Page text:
Cayman meets CFATF assessment deadline

| 27/02/2020 | 4 Comments
Cayman News Service
Attorney General Samuel Bulgin

(CNS): Following the blow to the Cayman Islands financial sector after it was blacklisted by the European Union as being non-cooperative on tax issues because it missed the deadline to pass relevant laws, Cayman continues efforts to get on good international standing on other fronts, namely to be seen as a jurisdiction that does not support financial crime. As such, the Office of the Attorney General has announced that a new assessment has been completed ahead of the deadline set by the Caribbean Financial Action Task Force (CFATF).

According to a release from the AG’s office, Cayman is making strides to meet the recommendations that the Caribbean Financial Action Task Force (CFATF) made in its mutual evaluation (MER) report of the Cayman Islands, which was published in March 2019. The mutual evaluation assessed the jurisdiction’s compliance with the Financial Action Task Force 40 Recommendations relating to countering money laundering, terrorist financing and proliferation financing.

The MER raised a concern about the potential risks posed by a type of financial institution governed by the Securities Investment Business Law (SIBL) that may offer securities investment services, such as portfolio management and brokerage services, to sophisticated and high net worth individuals without obtaining a licencee under that law. While these entities, known as SIBL Excluded Persons (SIBL-EPs), were always required to comply with the AML/CFT legislation in the Cayman Islands, they were not subject to comprehensive supervision to ensure that they fulfilled these legal requirements.

The release said that notably, the MER stated that the lack of data and information on this sub-sector had not permitted the Cayman Islands to fully assess the risks associated with the activities in that sector.

“One of the core requirements of the FATF framework is for countries to know and understand their ML/TF risks and to take measures to mitigate such risks, which is why the lack of risk assessment of this sub-sector was specifically highlighted in the report,” said Attorney General Sam Bulgin.

As a result, in 2019 the Cayman Islands conducted an assessment of the money laundering and terrorist financing risks of these SIBL-EPs. CIMA conducted a comprehensive data collection exercise for all SIBL-EPs, requiring information to be provided on five risk categories: nature and size of business, customer types, product and services, geographic exposure, and delivery channels.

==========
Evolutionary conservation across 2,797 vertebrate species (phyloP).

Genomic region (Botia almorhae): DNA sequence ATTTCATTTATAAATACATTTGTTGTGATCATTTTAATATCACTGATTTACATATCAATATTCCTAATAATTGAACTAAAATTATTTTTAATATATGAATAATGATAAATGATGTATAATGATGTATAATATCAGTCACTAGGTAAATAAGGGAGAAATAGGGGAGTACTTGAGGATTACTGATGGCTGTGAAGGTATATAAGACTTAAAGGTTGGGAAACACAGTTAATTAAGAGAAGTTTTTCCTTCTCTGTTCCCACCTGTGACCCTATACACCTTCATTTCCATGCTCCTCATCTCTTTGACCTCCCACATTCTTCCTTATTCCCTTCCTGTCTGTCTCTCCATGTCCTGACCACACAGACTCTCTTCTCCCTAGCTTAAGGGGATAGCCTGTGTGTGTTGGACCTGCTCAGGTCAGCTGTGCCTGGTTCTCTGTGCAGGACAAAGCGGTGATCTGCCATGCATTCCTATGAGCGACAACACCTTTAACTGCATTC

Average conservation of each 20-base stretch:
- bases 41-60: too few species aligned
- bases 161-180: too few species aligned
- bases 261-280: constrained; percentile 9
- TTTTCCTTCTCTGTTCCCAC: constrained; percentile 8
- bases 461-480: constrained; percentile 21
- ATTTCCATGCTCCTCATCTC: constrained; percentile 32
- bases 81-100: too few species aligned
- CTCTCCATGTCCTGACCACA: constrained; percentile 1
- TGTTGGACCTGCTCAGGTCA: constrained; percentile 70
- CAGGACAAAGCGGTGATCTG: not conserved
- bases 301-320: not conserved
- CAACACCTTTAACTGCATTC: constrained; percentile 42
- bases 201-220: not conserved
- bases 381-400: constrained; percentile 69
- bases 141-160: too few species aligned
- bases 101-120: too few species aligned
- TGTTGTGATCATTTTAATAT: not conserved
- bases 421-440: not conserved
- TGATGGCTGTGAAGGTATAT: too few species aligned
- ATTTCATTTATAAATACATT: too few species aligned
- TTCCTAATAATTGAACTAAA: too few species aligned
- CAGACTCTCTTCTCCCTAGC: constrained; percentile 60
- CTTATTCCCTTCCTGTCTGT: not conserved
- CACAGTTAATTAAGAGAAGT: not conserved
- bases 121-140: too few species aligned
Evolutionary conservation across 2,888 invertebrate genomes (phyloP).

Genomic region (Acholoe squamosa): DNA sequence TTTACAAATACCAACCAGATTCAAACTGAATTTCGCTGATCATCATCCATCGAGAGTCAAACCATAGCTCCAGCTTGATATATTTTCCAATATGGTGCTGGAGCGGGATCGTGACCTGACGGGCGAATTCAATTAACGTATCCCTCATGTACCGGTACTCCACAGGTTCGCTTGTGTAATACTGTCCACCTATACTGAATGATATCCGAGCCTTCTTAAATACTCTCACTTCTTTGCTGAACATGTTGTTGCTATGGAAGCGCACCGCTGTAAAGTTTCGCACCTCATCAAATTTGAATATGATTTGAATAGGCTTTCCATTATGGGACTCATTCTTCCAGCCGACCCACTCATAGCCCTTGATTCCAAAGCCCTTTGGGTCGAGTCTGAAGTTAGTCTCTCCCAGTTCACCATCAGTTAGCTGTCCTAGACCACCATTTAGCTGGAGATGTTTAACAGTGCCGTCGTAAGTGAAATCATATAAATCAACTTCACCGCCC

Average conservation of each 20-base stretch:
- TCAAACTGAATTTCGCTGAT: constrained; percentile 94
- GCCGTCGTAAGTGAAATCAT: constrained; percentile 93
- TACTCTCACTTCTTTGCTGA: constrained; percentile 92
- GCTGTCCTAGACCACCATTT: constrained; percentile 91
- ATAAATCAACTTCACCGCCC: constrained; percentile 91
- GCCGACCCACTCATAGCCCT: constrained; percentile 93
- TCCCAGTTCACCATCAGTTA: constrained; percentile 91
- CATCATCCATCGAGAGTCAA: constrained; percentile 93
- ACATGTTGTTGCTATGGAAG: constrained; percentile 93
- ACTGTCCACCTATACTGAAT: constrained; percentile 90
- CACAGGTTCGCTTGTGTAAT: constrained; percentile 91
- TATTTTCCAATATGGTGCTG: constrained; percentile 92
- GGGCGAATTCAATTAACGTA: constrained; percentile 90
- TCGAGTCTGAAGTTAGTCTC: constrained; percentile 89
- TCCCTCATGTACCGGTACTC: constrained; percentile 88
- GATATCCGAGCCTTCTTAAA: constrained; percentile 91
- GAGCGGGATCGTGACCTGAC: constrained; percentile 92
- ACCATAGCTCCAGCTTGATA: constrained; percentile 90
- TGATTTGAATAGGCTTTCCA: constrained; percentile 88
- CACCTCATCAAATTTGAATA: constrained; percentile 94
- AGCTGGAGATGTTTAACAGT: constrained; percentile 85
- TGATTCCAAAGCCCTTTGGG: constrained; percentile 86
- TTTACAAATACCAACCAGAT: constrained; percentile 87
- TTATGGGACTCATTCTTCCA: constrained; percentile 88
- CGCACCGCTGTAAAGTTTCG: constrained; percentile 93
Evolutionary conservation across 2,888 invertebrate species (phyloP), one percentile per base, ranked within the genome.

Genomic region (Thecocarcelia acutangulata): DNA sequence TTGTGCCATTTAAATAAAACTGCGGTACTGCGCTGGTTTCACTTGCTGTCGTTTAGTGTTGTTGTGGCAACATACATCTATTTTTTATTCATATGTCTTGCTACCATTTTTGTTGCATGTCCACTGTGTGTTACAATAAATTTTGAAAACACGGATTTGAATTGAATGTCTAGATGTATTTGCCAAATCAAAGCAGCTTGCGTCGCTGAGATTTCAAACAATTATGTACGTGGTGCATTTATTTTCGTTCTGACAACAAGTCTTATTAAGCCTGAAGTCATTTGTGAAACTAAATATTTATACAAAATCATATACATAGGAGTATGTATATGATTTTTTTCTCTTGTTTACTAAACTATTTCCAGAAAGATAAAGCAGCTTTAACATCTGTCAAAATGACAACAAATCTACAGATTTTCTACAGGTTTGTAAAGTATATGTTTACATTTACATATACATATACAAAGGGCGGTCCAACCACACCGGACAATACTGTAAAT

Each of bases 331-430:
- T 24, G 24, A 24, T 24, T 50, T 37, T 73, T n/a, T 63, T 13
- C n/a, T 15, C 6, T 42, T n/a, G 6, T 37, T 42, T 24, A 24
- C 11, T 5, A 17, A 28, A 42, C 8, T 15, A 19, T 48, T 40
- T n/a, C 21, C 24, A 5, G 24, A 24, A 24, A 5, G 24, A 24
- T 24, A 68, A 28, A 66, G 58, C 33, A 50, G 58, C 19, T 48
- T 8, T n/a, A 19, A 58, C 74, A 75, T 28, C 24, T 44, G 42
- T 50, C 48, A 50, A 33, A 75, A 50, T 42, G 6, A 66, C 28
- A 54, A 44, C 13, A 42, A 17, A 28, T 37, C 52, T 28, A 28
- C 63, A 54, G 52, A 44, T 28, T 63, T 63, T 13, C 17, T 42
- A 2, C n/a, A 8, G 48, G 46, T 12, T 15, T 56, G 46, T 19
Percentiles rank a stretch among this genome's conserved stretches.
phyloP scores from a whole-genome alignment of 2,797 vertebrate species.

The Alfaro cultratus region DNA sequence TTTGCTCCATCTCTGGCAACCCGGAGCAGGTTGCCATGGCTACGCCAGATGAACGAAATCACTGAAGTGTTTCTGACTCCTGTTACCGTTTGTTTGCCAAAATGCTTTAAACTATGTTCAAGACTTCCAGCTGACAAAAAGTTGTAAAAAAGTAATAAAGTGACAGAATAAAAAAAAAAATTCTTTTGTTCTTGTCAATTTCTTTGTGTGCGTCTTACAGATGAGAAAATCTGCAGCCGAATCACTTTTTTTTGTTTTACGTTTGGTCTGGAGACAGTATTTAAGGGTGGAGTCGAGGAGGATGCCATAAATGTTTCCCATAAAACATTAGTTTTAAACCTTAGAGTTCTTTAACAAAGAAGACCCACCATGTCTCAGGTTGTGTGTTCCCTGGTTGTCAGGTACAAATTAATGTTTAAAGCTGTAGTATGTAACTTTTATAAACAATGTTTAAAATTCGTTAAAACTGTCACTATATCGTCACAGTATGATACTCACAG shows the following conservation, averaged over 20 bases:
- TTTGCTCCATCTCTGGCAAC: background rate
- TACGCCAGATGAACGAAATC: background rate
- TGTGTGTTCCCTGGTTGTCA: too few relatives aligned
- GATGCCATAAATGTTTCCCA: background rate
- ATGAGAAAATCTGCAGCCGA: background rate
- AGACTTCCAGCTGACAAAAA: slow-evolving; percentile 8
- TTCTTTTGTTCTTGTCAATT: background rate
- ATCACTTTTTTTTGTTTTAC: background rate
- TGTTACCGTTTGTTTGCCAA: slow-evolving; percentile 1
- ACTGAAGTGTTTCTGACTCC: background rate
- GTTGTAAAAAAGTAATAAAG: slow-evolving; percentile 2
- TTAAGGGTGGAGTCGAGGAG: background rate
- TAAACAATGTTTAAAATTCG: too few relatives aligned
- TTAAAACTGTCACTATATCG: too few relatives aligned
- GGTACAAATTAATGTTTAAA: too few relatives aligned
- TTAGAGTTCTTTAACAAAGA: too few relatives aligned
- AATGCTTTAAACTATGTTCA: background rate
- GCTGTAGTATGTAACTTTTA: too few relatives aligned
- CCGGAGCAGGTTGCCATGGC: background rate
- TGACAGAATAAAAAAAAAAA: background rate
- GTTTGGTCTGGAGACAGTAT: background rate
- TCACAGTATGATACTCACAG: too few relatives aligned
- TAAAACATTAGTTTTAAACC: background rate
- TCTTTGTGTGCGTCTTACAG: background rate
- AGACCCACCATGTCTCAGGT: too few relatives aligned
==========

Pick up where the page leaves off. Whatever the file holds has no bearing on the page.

Of 2,372 SIBL-EPs registered with CIMA, 94% provided a response to the data request, resulting in a comprehensive representation of the sub-sector. The analysis of the data concluded that the risks arising from the geographic exposures of SIBL-EPs were Medium Low. However, a Medium-High risk of ML/TF was assigned to the other risk categories. This resulted in a Medium-High rating for the entire sector.

The risk assessment report also discusses the measures recently taken by the Cayman Islands to mitigate the risks associated with SIBL-EPs, especially the recent amendments to the SIBL to bring SIBL-EPs under the authorisation and supervisory regime of CIMA.

As of 15 January, SIBL-EPs no longer exist as a category. All entities previously operating as SIBL-EPs have to re-register with CIMA, providing information on their ownership and control structure as a part of the registration process. From 15 January 15, such entities are known as “Registered Persons” and are subject to the same authorisation and AML/CFT supervisory engagement as any other sectors subject to CIMA’s mandate.

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Category: Business, Financial Services

Comments (4)

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  1. Anonymous says:

    Any SIBL brokers whose core business involves accepting “free delivery” of securities, disposal, and wiring out funds, or conversion into another security for delivery out… should have a much higher UBO burden. US/Cdn electronic delivery systems make it very easy for bad actors to match instructions against unmatched UBOs – not even sure it matters at the custodial level.

  2. Anonymous says:

    Maybe it’s the 6% that didn’t bother to respond to the CIMA request that we need to worry about?!? This isn’t rocket science…more pump and dump headlines coming sadly with some of the same cowboys. CIMA has no handle on this.

  3. Anonymous says:

    Maybe if (big if) Cayman Islands was not seen as a island that does not enforce any of its many laws these countries might start believing you. Just saying.

  4. Anonymous says:

    What action has Cayman done to address CFATF action item #6 in regards to countering local political and judicial corruption, drug transshipment, and associated money laundering?

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